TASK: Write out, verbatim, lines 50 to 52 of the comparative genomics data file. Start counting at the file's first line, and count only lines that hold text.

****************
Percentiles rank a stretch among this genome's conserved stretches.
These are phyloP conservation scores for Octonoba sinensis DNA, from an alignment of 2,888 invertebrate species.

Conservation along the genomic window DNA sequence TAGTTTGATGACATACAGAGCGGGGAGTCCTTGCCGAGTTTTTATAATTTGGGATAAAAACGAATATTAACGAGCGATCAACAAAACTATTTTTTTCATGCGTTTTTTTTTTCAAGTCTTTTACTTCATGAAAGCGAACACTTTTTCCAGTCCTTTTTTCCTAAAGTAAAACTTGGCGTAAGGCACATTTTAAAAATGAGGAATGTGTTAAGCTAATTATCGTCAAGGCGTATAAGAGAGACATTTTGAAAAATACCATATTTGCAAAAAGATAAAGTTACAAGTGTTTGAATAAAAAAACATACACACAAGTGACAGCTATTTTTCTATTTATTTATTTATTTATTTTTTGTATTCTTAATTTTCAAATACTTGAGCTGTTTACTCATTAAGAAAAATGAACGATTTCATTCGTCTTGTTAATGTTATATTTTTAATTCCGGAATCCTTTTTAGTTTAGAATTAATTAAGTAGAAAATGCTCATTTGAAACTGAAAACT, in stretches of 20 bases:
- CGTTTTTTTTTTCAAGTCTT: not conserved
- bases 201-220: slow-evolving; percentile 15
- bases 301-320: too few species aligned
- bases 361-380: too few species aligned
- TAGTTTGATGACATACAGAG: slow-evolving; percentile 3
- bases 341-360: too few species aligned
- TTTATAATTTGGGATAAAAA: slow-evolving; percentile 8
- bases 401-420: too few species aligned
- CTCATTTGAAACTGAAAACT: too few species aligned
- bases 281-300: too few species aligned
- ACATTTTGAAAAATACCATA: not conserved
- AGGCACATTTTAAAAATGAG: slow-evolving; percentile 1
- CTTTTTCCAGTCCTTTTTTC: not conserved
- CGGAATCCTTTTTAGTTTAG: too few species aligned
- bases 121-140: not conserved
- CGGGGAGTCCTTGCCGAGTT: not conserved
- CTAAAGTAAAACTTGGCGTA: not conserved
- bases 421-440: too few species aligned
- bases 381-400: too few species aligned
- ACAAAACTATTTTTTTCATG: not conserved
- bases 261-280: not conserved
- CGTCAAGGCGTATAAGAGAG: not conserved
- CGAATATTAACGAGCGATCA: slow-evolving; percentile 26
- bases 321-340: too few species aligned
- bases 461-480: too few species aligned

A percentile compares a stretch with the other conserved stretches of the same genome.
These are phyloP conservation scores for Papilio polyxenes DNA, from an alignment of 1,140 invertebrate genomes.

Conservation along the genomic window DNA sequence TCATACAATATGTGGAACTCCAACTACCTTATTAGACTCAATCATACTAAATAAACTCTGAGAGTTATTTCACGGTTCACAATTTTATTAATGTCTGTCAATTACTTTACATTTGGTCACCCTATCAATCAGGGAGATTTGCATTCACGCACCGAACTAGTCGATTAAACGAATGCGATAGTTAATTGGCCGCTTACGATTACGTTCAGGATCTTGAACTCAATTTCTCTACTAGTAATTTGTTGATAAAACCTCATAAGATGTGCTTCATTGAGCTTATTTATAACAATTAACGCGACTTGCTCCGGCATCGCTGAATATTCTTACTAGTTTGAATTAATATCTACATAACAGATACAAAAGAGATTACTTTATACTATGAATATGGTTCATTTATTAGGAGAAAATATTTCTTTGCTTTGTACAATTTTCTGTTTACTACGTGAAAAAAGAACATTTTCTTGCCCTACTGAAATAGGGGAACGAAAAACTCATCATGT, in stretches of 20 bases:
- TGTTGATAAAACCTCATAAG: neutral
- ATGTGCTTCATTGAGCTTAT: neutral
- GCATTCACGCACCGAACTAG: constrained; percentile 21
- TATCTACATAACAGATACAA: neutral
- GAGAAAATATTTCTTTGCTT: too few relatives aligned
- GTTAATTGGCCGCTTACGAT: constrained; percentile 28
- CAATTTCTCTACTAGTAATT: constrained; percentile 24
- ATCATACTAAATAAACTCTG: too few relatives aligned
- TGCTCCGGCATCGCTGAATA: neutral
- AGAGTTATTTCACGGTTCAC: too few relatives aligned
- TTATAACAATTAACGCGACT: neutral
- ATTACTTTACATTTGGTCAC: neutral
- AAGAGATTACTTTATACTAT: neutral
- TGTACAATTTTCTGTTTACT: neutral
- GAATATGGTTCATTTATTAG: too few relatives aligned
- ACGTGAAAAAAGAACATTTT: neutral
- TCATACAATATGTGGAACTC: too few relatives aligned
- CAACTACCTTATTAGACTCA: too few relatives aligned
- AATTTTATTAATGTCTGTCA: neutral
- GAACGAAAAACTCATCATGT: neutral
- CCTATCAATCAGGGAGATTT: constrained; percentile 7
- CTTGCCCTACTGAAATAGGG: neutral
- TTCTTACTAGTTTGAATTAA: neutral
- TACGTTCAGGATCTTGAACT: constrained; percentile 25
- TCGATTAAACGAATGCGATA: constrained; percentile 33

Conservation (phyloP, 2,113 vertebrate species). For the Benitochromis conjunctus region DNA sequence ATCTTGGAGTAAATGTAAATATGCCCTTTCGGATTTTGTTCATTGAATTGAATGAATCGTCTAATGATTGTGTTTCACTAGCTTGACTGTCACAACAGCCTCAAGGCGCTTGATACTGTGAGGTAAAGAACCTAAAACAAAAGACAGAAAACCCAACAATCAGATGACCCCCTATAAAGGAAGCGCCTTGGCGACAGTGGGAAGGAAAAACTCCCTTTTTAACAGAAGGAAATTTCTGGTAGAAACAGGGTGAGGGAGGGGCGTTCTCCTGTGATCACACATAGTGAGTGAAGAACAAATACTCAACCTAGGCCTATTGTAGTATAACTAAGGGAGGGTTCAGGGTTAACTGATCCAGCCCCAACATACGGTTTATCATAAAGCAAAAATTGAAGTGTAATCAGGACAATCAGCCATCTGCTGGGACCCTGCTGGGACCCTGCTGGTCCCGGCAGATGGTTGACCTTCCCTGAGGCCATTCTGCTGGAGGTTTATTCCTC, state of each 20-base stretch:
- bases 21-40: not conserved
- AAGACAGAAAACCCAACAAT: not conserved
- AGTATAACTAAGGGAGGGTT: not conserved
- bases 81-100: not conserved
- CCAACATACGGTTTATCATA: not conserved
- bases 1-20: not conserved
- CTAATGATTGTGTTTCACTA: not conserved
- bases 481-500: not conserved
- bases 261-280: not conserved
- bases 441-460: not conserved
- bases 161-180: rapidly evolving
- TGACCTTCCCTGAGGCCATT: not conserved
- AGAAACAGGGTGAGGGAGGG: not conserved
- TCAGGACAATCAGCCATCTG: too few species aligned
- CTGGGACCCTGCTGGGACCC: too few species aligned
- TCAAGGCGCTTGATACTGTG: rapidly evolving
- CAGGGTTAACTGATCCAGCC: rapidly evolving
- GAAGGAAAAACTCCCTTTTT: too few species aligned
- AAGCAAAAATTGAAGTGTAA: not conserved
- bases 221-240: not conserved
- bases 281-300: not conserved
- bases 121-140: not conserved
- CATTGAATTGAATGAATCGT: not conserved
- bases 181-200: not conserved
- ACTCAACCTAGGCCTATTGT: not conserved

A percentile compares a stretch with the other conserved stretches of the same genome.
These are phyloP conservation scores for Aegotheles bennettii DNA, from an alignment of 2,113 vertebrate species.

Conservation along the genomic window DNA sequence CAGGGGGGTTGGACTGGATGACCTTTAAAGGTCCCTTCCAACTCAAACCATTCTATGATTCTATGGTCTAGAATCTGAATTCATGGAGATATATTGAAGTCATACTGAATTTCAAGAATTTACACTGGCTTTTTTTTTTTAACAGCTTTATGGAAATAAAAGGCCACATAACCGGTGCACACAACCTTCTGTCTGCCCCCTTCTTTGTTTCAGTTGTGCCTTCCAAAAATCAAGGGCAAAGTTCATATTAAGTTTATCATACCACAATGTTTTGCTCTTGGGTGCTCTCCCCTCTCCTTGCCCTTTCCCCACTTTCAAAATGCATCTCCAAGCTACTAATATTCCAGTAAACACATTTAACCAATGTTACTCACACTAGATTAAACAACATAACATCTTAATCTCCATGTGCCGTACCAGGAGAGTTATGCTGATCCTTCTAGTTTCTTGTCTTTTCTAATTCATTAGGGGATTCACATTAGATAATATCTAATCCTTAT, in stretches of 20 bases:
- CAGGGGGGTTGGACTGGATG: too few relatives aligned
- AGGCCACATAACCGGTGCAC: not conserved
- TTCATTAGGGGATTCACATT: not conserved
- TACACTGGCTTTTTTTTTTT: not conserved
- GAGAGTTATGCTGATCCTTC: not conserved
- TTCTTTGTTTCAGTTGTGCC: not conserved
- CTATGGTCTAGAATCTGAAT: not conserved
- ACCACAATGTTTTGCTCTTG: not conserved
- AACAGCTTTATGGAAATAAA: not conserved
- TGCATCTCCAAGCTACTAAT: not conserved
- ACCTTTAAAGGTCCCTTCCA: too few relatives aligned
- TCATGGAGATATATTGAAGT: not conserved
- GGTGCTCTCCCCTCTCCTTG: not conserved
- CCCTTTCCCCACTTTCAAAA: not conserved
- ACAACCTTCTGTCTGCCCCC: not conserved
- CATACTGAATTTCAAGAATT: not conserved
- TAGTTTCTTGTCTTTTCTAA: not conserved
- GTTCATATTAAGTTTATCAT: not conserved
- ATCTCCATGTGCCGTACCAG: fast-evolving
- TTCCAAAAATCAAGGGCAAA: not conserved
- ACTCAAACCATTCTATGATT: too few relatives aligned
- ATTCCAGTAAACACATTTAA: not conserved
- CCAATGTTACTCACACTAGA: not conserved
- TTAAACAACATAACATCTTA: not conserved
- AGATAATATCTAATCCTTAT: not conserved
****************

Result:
- AATTTTATTAATGTCTGTCA: neutral
- GAACGAAAAACTCATCATGT: neutral
- CCTATCAATCAGGGAGATTT: constrained; percentile 7